- The kids on the New York subway singing "Won't You Be My Neighbor?" to Mr. Rogers, joined by the other adults in the car. This was based on a real incident and is one of the most beautiful moments of the whole film.
- Mr. Rogers in general. He was a Nice Guy on and off camera, a Friend to All Children, personally wrote responses to fan mail, and as this movie shows, helps the main character repair his strained relationship with his father. Tom Hanks does a great job of embodying a person of great warmth and sincerity.
- The way that Mr. Rogers just helps Lloyd in general. He doesn't see Lloyd as the bitter, cynical mess that he is, but as a good person who is suffering, but can heal and become better. He reaches out to Lloyd, treats him as a fellow human being worthy of respect, and tries to encourage him to mend his wounds and let go of his bitterness. And the best thing? It works. It really shows just how much good Mr. Rogers put into the world.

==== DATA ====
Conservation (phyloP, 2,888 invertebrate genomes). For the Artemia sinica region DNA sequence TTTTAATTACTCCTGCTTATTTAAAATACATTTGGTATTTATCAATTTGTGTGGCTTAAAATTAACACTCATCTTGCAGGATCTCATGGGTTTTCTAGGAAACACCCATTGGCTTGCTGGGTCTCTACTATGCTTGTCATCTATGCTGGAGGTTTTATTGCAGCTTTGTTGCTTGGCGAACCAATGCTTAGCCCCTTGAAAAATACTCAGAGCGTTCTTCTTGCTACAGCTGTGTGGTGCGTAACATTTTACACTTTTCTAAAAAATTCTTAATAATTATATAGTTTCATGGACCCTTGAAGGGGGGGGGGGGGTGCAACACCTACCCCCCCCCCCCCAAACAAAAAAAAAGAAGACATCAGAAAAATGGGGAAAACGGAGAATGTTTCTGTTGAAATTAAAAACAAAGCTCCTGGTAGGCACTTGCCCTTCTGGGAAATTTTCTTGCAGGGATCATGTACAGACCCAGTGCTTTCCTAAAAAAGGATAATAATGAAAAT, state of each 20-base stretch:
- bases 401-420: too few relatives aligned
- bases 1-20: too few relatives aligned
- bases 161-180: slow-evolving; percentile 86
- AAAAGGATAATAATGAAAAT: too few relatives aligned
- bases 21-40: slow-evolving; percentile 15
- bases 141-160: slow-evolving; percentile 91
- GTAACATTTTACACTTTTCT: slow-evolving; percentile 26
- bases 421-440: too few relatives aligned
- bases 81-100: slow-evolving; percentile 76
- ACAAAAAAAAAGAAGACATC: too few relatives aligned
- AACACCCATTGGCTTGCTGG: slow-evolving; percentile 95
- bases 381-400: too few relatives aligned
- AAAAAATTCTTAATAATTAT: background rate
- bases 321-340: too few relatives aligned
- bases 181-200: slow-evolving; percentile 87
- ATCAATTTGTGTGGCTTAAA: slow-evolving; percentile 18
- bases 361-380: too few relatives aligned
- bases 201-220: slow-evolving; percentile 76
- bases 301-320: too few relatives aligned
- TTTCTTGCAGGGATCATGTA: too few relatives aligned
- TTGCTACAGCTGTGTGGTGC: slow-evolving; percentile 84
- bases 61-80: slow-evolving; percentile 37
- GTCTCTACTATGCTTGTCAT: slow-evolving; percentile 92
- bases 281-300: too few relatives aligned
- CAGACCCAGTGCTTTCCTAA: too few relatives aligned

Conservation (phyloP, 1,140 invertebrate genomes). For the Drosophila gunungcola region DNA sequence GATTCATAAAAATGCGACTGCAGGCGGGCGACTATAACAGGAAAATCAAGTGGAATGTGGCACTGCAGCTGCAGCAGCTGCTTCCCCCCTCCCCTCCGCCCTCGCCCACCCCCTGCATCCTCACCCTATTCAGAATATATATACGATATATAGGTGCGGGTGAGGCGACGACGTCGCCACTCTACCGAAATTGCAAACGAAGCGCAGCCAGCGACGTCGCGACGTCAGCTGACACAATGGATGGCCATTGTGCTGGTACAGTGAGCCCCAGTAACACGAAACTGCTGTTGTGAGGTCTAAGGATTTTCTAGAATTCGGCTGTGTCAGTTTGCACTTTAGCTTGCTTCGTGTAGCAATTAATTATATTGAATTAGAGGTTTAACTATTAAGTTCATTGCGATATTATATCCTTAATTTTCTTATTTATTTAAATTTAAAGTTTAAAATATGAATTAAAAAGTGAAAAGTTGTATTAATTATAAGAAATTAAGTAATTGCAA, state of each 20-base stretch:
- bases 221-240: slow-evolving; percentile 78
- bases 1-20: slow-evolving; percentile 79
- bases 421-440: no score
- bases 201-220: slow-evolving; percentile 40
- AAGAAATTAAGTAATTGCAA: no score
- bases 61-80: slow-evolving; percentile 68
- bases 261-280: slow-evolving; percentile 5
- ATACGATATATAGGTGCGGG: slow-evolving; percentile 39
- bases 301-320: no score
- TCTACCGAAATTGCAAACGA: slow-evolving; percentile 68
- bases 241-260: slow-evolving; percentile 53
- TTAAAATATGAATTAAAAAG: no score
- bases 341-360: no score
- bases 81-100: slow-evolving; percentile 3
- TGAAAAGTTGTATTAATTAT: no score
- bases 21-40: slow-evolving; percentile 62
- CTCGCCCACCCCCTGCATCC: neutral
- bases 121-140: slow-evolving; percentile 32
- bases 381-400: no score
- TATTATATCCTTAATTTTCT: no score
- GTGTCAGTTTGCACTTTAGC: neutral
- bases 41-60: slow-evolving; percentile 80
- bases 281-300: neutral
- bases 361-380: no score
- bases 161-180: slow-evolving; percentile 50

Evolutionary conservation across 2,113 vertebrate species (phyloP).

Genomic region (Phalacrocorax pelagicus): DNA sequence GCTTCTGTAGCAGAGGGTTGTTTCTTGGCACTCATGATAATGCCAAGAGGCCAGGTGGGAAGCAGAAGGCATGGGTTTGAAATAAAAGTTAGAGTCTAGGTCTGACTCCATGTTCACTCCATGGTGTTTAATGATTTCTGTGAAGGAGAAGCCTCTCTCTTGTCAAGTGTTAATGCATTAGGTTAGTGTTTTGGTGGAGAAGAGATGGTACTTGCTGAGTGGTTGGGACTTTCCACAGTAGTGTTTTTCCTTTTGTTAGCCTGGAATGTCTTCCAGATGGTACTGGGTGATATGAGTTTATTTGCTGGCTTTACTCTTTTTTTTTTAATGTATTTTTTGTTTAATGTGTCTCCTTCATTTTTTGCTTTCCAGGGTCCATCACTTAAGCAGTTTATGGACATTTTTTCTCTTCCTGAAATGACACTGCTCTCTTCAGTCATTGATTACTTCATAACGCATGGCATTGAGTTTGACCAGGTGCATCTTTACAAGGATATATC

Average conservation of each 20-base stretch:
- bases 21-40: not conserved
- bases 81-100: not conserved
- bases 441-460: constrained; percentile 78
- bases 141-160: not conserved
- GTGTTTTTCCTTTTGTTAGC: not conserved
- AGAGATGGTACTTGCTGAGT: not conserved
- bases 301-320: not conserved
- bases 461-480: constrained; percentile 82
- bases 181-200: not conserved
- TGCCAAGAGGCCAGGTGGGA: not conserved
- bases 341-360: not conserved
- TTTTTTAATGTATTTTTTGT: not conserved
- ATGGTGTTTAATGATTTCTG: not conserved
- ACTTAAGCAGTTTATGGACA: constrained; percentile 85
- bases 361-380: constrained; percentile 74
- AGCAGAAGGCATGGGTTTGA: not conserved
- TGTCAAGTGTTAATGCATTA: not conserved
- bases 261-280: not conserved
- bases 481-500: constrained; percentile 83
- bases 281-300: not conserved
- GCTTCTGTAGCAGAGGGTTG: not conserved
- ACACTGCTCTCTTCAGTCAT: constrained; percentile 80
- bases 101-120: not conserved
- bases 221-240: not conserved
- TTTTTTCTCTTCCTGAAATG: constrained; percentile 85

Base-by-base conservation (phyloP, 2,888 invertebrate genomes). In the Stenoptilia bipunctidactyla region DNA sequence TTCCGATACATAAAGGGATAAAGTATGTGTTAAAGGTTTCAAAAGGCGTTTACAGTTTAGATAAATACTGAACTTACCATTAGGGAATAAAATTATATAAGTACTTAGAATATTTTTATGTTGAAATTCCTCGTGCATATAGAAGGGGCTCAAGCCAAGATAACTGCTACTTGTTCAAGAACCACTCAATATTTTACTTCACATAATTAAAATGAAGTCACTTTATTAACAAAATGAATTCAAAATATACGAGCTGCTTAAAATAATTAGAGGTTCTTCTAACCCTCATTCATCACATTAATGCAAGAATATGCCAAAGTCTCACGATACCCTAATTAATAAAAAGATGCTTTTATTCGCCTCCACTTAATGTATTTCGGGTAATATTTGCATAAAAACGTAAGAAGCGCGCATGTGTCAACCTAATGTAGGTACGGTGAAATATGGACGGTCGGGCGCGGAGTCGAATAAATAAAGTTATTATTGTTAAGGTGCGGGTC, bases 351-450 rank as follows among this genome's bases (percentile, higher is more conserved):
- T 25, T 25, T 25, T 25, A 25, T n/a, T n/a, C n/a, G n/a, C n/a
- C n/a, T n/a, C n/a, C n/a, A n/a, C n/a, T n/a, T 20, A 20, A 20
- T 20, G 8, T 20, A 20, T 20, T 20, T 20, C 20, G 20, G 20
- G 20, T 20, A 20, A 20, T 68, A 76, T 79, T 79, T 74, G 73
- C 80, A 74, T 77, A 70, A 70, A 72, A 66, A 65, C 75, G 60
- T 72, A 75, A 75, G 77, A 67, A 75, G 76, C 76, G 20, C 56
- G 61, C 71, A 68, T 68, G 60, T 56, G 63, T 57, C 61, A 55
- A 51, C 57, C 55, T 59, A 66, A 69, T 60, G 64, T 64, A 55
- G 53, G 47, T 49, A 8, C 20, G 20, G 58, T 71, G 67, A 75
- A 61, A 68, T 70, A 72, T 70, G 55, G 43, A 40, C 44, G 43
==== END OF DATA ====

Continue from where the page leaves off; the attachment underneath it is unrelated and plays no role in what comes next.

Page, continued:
- Mr. Rogers coming over and spending time with Lloyd's family.
- Arguably the most powerful moment in the film is when Lloyd's dream version of his dead mother helps him finally begin to mend fences with his father: By gently and lovingly telling her son that she is gone and in the next life, she has no need for him holding on to his anger. He just clings to her hand and smiles tearfully.
- After Lloyd passes out on the set of the show, Mr. Rogers and his wife Joanne take him back to their house and let him stay there until he wakes up.
Heartwarming / A Beautiful Day in the Neighborhood